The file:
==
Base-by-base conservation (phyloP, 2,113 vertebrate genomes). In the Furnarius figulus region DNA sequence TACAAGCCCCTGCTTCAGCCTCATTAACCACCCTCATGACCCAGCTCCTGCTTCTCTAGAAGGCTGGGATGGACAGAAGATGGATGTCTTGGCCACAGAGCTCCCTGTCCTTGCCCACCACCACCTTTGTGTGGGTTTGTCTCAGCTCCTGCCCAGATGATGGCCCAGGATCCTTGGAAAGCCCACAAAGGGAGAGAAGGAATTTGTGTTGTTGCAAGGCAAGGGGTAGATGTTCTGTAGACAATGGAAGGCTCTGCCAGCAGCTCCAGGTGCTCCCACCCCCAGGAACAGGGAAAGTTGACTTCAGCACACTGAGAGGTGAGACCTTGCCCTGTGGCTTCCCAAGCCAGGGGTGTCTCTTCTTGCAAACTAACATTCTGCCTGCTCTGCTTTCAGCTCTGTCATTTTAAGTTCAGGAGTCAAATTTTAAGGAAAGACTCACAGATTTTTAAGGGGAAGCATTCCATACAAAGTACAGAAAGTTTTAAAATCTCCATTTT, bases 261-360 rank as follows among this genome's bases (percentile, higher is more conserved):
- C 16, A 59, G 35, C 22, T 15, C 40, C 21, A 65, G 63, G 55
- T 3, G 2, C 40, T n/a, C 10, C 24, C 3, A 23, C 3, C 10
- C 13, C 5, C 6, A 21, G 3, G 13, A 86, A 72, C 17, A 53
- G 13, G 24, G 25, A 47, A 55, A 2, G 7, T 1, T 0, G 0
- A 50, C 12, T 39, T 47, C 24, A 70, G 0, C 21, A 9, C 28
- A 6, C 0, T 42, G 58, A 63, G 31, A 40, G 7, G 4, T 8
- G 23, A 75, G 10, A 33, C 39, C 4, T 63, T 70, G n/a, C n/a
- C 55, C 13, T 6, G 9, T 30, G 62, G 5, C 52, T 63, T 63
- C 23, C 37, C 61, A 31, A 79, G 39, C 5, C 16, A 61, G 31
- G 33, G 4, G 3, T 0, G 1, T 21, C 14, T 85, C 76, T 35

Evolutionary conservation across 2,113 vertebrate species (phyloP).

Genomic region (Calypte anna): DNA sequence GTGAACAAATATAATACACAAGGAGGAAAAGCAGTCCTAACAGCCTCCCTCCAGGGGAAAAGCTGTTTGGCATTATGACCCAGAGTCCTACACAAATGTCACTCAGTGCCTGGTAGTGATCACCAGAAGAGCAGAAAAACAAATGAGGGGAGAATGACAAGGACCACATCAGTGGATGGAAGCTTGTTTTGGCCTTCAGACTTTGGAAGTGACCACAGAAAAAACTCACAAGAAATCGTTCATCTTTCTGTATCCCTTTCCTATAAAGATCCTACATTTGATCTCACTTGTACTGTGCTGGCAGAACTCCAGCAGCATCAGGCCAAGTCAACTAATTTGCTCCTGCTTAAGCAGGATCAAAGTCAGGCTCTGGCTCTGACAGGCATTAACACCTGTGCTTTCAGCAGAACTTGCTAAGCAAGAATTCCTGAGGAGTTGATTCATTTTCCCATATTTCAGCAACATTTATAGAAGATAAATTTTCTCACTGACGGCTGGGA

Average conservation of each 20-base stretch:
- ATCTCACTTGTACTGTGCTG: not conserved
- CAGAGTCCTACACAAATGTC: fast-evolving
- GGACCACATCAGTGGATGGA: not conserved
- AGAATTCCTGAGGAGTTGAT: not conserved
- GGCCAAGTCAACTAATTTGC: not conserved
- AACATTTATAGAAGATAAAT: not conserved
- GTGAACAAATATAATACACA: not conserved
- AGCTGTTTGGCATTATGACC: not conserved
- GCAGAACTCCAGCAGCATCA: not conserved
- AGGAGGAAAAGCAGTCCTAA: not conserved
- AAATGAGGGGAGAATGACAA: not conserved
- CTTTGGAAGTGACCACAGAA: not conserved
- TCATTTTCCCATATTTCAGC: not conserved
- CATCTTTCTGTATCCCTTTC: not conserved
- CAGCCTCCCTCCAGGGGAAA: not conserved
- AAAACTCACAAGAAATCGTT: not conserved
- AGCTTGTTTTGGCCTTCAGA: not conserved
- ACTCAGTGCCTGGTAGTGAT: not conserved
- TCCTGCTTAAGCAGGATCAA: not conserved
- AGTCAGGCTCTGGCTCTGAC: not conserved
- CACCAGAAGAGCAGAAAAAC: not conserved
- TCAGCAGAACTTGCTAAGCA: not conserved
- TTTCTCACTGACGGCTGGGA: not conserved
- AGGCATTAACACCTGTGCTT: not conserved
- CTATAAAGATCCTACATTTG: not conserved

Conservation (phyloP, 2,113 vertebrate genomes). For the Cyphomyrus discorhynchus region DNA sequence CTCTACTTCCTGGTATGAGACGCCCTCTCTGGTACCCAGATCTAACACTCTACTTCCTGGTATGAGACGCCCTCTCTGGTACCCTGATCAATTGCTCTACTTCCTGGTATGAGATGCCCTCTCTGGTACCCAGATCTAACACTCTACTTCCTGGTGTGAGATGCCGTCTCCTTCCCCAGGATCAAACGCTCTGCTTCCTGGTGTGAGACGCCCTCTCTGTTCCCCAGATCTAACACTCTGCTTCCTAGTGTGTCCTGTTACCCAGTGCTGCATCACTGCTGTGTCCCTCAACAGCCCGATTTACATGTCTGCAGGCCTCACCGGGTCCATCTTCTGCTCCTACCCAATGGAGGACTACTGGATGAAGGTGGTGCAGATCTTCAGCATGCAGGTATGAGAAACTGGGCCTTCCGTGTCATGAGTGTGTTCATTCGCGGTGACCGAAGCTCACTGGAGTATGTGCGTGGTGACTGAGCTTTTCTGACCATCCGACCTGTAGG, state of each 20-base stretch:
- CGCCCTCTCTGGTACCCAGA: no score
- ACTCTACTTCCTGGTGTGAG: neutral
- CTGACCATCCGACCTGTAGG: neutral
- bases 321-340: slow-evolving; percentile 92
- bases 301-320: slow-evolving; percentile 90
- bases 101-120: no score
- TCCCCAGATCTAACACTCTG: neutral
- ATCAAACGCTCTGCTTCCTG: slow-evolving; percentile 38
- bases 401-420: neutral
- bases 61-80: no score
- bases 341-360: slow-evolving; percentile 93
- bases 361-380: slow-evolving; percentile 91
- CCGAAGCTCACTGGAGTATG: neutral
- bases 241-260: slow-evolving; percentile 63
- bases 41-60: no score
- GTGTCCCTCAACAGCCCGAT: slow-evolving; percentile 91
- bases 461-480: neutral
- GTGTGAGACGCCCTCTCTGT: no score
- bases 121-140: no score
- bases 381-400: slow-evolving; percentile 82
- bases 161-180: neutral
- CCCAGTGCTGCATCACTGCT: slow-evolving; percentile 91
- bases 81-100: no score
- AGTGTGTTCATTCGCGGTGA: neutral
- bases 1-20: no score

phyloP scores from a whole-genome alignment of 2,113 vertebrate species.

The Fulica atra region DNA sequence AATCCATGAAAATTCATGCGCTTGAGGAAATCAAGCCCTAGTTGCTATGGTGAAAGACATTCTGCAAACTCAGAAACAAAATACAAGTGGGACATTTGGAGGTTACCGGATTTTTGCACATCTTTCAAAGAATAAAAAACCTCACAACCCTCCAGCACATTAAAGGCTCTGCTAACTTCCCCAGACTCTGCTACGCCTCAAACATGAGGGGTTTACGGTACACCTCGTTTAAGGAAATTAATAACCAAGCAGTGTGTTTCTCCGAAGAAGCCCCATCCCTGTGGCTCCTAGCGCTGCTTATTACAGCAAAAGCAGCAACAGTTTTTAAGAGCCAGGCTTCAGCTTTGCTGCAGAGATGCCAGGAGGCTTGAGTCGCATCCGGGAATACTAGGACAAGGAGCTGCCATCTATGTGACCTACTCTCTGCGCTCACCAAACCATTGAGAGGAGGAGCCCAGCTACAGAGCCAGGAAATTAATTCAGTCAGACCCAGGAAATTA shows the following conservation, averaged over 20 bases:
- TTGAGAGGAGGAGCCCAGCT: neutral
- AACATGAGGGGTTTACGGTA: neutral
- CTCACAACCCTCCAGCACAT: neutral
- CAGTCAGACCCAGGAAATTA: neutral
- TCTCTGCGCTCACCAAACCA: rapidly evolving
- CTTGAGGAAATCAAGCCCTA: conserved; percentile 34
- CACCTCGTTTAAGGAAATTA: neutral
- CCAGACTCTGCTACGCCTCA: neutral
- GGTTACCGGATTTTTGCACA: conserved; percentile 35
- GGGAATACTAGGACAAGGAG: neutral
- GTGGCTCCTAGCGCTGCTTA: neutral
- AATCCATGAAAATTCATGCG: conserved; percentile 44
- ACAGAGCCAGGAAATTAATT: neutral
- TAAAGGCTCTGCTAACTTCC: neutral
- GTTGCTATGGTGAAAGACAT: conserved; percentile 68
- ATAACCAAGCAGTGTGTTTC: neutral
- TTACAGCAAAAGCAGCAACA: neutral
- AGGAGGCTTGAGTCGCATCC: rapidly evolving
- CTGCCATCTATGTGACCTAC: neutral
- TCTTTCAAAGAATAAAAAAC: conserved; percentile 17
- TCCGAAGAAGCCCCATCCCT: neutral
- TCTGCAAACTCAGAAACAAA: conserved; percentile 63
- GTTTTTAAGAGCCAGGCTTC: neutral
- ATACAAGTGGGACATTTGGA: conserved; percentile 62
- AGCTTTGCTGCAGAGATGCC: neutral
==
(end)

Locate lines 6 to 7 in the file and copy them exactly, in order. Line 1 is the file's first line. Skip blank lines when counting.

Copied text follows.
- A 50, C 12, T 39, T 47, C 24, A 70, G 0, C 21, A 9, C 28
- A 6, C 0, T 42, G 58, A 63, G 31, A 40, G 7, G 4, T 8